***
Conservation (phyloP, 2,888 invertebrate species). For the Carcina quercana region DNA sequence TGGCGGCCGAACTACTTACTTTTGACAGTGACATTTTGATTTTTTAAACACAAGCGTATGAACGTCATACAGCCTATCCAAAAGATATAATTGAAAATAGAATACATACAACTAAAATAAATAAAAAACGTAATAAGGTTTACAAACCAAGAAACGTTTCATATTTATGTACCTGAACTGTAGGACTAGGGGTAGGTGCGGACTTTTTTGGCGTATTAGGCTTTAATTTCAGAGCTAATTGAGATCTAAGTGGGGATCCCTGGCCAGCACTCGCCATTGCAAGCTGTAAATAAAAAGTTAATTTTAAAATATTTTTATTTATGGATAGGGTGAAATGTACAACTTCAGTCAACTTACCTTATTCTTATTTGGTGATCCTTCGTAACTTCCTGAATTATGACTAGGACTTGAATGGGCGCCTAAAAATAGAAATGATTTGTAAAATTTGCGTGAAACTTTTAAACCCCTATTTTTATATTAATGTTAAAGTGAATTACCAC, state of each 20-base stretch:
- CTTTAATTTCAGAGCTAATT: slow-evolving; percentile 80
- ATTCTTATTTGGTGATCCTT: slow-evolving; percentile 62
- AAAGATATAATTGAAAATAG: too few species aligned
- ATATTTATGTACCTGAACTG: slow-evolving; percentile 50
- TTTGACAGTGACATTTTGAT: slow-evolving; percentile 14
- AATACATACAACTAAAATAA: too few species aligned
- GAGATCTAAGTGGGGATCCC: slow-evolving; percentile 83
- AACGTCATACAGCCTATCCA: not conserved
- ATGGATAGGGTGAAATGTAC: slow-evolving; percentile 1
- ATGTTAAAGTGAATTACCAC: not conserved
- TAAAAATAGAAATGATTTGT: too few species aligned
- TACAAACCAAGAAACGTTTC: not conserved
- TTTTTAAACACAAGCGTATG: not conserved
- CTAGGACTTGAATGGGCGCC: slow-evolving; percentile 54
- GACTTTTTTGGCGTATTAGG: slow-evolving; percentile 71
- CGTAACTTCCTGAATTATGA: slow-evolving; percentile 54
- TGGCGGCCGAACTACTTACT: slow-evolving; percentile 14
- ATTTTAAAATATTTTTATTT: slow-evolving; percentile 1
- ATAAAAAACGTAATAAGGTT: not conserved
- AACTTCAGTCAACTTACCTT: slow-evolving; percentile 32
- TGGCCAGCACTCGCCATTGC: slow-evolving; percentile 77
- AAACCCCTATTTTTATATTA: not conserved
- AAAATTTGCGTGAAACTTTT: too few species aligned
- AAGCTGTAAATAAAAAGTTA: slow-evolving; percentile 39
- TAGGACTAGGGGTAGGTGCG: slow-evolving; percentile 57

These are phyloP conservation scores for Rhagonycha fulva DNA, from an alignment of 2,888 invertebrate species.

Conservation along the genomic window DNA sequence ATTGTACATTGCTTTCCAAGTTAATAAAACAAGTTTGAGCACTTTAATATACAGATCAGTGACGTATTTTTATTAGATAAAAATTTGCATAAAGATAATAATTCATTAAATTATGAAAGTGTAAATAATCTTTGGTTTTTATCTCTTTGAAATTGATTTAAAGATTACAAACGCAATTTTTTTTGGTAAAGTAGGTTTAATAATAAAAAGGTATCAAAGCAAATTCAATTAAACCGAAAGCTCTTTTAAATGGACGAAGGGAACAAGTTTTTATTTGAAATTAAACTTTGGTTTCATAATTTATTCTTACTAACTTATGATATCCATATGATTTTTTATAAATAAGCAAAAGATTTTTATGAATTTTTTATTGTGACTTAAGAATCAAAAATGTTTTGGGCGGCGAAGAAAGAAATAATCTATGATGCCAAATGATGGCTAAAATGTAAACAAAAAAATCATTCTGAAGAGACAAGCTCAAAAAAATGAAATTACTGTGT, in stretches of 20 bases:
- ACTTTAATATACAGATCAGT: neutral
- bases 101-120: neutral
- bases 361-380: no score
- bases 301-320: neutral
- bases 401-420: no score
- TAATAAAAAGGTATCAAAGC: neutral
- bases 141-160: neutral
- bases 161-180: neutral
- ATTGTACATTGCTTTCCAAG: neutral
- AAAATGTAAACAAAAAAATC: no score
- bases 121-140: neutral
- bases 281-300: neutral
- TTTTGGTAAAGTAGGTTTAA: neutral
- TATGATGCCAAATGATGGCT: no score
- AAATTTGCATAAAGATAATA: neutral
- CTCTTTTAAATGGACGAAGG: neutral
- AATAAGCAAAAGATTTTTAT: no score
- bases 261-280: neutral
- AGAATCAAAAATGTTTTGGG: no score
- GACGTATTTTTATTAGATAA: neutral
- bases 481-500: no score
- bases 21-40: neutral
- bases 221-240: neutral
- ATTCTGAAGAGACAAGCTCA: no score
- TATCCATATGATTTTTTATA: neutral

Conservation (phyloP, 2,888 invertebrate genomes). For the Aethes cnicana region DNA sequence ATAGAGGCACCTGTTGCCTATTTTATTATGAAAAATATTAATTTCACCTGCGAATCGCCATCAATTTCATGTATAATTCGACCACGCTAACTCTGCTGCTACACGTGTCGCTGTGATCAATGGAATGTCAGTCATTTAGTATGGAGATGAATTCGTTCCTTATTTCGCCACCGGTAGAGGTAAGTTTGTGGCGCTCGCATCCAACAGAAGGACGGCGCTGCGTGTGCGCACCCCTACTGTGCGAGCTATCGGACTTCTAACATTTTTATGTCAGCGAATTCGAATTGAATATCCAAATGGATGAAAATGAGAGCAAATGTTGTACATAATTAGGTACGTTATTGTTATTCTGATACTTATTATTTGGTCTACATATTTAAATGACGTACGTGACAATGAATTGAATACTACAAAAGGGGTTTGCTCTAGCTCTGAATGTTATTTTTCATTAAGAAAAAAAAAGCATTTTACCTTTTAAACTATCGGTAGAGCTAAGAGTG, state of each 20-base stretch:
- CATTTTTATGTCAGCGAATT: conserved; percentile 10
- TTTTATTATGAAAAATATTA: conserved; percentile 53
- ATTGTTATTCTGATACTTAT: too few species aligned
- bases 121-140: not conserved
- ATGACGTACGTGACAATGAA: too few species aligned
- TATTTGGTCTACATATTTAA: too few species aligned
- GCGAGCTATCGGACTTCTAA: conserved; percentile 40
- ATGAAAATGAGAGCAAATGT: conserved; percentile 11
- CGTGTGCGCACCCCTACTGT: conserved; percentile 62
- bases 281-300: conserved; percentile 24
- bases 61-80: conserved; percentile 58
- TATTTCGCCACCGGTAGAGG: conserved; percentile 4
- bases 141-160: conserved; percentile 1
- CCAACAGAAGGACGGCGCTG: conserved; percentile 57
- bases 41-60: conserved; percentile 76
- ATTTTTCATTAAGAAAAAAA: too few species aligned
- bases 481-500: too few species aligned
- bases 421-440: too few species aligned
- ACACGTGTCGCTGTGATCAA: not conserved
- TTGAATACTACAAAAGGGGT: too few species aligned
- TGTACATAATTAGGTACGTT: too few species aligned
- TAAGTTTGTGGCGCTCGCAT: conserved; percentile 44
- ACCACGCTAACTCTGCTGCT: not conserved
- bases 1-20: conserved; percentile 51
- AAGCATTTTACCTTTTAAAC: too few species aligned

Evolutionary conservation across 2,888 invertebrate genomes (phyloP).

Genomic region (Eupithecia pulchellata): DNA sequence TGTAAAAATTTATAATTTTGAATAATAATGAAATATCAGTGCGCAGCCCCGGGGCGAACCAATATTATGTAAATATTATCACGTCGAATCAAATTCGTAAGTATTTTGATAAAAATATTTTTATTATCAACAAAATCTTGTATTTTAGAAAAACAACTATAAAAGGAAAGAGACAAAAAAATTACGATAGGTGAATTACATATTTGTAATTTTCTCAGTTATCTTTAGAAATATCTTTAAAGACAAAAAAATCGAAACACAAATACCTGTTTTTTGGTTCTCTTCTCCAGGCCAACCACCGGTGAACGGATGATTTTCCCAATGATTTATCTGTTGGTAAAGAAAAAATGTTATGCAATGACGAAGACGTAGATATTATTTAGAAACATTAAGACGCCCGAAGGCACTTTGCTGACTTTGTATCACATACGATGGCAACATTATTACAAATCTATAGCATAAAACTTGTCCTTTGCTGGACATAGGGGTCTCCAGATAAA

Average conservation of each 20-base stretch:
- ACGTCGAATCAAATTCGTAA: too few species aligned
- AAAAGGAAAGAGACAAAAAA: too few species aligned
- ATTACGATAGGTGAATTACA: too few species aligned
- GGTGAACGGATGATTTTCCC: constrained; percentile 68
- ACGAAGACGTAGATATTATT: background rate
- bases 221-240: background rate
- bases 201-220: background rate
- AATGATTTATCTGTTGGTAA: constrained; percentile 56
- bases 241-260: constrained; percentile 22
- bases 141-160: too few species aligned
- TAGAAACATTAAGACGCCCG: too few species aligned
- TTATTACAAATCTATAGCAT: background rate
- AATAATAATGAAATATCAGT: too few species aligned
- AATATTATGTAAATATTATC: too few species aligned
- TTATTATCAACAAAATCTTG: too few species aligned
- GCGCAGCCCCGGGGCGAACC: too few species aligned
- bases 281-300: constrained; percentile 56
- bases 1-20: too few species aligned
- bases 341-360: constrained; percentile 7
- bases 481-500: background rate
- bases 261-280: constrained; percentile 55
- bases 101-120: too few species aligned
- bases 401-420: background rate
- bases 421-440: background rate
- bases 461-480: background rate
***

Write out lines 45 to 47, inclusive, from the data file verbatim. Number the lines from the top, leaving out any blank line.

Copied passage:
- AATAAGCAAAAGATTTTTAT: no score
- bases 261-280: neutral
- AGAATCAAAAATGTTTTGGG: no score